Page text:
2013 is the twentieth anniversary of the Family Medical Leave Act. Having had to use this leave one time, I am very grateful it exists. However, many people do not realize the limitations of the Act.
From the HRC
Because federal law does not recognize same-sex relationships, the FMLA does not require employers to provide an employee leave to care for a same-sex partner or spouse.
I knew this. It is another very complicated matter because individual employers can opt to expand the protections (as can states.) But I was prompted to write about it today because I am sick and texting with my partner who is at work. She can’t come home (I’m not that sick) because she has a work appointment. Now that’s not such a big deal because she can use her paid time off to care for me should that be necessary. And over the years, she has taken days off here and there to either stay with me when I’ve been sick or accompany me to appointments – you know, like partners do.
But it grazes my mind that she wouldn’t be able to take FMLA should her PTO run out. It is one of those “consequences of being second class” that occur to you randomly. I have the prospect of a routine surgery on the horizon. And she’ll be able to take time off to be with me that day and take me to follow up appointments, etc.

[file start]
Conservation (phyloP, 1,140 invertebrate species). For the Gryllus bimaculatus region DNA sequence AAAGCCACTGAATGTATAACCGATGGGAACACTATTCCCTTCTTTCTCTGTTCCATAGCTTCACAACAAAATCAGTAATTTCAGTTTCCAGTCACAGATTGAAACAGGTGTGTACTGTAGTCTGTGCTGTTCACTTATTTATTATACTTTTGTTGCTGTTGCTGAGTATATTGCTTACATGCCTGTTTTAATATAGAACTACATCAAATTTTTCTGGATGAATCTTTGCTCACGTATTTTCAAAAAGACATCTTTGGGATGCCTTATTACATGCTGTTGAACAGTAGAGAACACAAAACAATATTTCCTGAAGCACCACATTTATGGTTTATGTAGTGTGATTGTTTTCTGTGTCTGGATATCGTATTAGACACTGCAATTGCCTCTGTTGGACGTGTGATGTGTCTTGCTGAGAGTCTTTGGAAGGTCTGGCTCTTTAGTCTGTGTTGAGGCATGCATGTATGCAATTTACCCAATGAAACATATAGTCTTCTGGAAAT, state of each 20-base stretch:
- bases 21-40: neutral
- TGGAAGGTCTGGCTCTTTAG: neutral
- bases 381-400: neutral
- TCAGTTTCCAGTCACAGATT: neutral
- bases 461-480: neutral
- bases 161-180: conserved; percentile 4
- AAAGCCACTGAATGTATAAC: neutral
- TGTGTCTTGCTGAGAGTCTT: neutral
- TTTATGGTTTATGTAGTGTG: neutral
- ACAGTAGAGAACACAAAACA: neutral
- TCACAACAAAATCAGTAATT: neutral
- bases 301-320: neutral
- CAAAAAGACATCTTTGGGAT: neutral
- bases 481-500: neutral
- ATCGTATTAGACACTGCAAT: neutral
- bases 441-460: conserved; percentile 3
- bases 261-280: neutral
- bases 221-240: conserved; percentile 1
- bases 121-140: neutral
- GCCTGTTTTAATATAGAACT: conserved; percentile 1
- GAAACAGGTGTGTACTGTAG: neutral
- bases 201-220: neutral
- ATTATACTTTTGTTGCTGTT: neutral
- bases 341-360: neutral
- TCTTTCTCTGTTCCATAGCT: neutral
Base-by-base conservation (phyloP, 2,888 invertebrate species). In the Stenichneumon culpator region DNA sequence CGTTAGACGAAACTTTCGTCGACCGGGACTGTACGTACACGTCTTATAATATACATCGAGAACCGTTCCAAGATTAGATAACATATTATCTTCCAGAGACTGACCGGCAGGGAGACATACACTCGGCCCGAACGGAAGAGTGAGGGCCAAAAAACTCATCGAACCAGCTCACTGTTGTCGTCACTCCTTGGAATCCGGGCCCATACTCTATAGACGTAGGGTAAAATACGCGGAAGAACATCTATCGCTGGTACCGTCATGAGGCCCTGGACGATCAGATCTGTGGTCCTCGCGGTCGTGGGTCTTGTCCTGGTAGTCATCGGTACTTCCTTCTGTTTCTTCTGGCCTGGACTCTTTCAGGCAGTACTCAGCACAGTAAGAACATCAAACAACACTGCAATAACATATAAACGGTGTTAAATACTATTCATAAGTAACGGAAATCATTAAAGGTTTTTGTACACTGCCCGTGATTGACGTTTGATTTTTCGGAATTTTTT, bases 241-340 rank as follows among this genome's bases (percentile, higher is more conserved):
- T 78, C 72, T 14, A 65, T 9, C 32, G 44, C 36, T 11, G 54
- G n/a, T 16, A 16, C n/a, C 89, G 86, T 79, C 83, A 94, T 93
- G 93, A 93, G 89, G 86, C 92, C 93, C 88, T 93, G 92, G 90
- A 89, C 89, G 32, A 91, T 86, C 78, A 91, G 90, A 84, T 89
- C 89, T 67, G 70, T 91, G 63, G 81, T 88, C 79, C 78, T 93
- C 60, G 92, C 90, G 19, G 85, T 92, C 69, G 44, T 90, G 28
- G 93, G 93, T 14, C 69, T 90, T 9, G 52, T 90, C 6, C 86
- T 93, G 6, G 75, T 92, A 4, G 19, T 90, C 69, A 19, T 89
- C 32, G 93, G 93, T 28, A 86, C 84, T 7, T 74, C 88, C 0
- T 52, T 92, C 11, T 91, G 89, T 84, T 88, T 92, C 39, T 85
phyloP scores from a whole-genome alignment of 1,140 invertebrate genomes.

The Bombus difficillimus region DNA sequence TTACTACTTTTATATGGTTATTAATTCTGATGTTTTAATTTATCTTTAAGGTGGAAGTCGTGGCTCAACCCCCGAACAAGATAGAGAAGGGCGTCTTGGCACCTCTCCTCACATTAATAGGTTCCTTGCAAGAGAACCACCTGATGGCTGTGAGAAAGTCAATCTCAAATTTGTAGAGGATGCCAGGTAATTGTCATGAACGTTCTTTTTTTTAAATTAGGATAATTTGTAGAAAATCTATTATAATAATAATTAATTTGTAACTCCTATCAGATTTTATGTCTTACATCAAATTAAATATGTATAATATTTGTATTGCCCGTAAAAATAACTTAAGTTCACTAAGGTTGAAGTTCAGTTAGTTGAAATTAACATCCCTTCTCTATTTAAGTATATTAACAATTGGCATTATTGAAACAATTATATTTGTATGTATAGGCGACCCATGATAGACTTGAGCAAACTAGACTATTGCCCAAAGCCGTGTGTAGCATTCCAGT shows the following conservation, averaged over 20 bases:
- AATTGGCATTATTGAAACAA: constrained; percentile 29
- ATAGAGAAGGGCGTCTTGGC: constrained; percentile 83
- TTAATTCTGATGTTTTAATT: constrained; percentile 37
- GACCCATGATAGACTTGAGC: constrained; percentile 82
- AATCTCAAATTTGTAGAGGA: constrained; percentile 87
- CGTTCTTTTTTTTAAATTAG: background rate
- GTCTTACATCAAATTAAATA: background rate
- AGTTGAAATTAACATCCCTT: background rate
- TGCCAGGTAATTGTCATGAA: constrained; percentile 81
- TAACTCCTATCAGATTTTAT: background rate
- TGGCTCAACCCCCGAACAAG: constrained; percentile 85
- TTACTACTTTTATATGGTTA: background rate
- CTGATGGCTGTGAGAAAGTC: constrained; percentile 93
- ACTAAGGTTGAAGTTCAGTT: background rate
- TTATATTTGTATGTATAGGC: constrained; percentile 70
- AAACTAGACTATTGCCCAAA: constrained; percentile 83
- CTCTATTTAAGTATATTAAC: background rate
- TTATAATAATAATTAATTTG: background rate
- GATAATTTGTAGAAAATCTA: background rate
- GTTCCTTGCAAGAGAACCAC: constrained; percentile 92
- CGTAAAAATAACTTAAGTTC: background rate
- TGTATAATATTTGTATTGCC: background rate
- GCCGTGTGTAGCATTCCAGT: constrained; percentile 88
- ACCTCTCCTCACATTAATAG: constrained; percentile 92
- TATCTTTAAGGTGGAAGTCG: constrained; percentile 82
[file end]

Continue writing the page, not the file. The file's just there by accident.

But what if? What if I were facing a lengthy recovery time and unable to be home alone? We’d be screwed. Ironically, my father would be eligible to take off from his work to care for me – his 42 year old daughter who doesn’t live at home.
Blogger and activist Pam Spaulding has been very public about the impact of this constraint on her health.
FMLA turns 20 today. And I’m one of those beneficiaries of it as we speak. I’m on unpaid leave, but a big hole in FMLA is that Kate cannot take FMLA leave to care for me post-surgery. From the post: “It doesn’t cover care for a grandparent, same-sex partner, or many others. Workers are not eligible to use FMLA leave to care for “parents-in-law, grandparents, grandchildren, siblings, domestic partners, or same-sex spouses,” ignoring the reality of today’s families.” Also, 2 in 5 workers are not eligible for its protections (small businesses are exempt), and, of course, most of us cannot afford to take the 12 weeks of unpaid leave FMLA grants.
Pam’s wife Kate is not eligible to use FMLA to care for Pam during her recovery. Ironically, Pam’s employer (Duke University) does opt to extend coverage to same sex partners, so Pam could use her FMLA to care for Kate. I’m sure that must be very difficult for them.
FMLA is a step in the right direction to strengthen families, but we haven’t taken enough next steps. I understand it creates a burden for employers – but so does having employees struggling with these challenges while juggling work as does the cumulative effect of losing employees altogether when there is no option. And it takes a toll on society – a lack of care in the aftermath of an illness or injury can lead to higher medical expenses, impact education for the family’s children, create a need for public welfare programs, etc.
Fortunately, today is not a day that requires a trip home for Ledcat. I have access to ginger ale, soup, tissue and a comfy bed. I’m set. I’m grateful. And a little angry that I have to think about this stuff.